The parish of the Most Precious Blood was established in 1888 as a National Parish to serve the rapidly growing number of Italian immigrants in Lower Manhattan. Building of the church was begun by the Scalabrini Fathers around 1891. The Scalabrini Order built the foundation but ran out of funding. The Franciscans then took over the parish and completed the church building in 1904. 
During the Feast of San Gennaro, which is held yearly in September, a celebratory Mass is held at the church on the last Saturday of the festival. After the Mass, a statue of San Gennaro is taken from its home within the church on a procession through the streets of Little Italy. Most Precious Blood is home to several vibrant religious societies in addition to the Figli di San Gennaro, including: the Community of Sant Egidio, and the San Angelo Society. Besides the strong Italian tradition, the Vietnamese congregation has also grown in recent years. The Church is home to the Vietnamese Arts and Learning Cultural Center.
The Saint Rocco of Potenza Society was originally founded in 1889 at the now demolished St. Joachim's Church on Roosevelt Street. It then moved to St. Joseph Church on Monroe Street, but with the merger in 2015 of St. Joseph's with the Church of the Transfiguration on Mott Street, the Society is now based at the Shrine Church of the Most Precious Blood.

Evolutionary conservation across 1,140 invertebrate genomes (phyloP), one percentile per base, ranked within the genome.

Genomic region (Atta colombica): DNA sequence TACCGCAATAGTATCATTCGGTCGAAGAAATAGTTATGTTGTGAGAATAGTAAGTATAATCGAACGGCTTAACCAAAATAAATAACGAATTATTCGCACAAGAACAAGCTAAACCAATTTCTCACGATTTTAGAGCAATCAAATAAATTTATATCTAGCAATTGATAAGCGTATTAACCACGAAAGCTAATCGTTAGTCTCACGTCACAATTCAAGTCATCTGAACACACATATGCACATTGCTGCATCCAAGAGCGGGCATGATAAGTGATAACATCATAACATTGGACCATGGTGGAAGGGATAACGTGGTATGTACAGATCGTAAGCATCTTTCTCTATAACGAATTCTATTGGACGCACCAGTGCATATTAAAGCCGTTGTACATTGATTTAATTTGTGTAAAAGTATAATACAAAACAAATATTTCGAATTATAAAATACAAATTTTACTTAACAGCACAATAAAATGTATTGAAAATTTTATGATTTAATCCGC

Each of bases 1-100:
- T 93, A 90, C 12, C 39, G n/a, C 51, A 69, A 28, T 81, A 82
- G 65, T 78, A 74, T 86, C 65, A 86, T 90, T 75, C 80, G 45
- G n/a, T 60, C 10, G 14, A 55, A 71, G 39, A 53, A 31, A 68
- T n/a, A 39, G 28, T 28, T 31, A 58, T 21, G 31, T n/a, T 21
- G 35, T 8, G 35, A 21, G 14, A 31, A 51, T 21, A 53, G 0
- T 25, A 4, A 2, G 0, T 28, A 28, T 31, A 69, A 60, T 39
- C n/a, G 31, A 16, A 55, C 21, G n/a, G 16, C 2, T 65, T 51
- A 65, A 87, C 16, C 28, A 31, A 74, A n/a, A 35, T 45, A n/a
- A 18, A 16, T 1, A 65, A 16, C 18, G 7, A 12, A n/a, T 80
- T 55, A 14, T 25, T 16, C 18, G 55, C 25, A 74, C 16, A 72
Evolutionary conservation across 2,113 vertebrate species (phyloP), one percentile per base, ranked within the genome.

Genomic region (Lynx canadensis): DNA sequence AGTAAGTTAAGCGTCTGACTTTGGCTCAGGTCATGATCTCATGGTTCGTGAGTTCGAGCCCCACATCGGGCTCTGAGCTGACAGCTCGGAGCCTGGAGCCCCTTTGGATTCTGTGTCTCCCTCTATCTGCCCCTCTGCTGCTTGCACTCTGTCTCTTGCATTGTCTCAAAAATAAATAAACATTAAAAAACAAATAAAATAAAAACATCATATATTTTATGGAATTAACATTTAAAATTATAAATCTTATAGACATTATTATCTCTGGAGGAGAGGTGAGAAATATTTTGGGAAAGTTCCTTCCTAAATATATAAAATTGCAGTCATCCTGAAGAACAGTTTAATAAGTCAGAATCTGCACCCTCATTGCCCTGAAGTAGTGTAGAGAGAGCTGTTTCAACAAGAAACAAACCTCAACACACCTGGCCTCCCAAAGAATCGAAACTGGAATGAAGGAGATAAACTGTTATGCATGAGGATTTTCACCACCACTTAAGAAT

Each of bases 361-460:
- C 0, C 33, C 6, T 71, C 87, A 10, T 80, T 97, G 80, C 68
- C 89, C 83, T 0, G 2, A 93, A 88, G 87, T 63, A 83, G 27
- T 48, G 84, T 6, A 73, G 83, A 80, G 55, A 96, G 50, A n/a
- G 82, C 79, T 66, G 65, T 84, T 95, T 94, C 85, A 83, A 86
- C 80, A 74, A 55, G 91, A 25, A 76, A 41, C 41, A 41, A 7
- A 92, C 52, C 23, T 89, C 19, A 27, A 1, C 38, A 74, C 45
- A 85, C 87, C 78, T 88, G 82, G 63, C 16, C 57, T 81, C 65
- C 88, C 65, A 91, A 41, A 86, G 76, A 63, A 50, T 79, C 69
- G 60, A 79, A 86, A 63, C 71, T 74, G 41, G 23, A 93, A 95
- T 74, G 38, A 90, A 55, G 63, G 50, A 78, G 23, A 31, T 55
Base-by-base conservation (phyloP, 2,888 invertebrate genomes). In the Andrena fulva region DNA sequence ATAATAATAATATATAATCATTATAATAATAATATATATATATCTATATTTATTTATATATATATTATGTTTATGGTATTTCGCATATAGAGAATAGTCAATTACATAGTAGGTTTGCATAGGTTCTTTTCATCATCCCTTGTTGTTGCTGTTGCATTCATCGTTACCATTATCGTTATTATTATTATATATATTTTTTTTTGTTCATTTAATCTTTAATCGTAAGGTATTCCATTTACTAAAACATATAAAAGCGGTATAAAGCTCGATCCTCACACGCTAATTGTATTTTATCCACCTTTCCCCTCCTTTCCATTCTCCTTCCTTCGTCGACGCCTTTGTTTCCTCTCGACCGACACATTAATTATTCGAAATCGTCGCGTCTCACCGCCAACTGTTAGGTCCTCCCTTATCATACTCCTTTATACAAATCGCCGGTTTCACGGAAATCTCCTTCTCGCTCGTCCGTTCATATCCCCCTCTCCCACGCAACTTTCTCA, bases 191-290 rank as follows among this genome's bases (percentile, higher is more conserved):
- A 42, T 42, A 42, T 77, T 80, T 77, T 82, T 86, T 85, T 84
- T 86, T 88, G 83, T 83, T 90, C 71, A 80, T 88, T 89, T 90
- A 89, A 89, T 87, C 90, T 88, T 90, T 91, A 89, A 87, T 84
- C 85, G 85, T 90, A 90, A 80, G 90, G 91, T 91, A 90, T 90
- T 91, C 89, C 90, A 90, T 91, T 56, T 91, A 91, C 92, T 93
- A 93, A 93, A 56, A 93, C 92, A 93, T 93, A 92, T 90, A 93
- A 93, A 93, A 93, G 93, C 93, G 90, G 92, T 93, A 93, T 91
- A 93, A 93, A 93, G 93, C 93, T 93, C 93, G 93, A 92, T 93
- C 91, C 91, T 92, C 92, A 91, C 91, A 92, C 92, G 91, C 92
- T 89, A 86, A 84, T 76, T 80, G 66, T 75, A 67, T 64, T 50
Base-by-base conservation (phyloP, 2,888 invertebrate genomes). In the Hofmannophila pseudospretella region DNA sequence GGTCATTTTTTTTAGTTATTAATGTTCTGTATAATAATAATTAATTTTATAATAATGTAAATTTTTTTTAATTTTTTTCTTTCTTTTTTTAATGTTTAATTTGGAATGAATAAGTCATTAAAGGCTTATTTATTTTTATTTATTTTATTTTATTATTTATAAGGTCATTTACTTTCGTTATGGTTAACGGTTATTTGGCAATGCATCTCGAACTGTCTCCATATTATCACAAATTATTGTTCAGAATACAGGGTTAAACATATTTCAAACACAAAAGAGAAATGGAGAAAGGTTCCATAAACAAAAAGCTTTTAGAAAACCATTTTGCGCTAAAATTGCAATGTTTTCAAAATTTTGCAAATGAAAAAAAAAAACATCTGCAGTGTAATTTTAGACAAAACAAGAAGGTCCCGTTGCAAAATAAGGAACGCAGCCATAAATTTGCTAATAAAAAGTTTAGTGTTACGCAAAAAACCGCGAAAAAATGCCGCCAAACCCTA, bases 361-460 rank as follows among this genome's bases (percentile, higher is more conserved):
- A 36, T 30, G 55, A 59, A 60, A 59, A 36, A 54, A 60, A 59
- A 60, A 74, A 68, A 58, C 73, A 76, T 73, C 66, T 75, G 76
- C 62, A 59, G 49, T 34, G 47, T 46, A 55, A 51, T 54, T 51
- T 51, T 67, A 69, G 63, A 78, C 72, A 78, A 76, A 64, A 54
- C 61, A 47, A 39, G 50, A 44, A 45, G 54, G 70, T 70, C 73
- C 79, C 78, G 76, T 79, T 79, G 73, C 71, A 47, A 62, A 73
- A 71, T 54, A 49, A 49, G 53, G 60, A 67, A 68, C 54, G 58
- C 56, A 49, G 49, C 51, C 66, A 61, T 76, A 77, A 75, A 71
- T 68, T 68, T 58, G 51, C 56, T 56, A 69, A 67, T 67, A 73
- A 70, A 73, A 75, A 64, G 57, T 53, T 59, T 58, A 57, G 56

Due to manpower shortages, in March 2014, the Franciscans withdrew from Most Precious Blood and it came under diocesan administration. In 2015, the church became part of the parish of St. Patrick's Old Cathedral.
The church was designed by William Schickel & Company, who provided an Italian Franciscan style structure. The marble main and side altars are by Borgia Marble Works of New York. The interior is decorated in Neapolitan Baroque style. Donatus Buongiorno created thirty oil painting murals for the walls and ceiling. The building was renovated in 1995 by the Gargiulo Brothers Construction Company of Mount Vernon, to repair damage suffered from water leakage and general disrepair. The Church was re-consecrated by Archbishop John Cardinal O'Connor on February 7, 1997.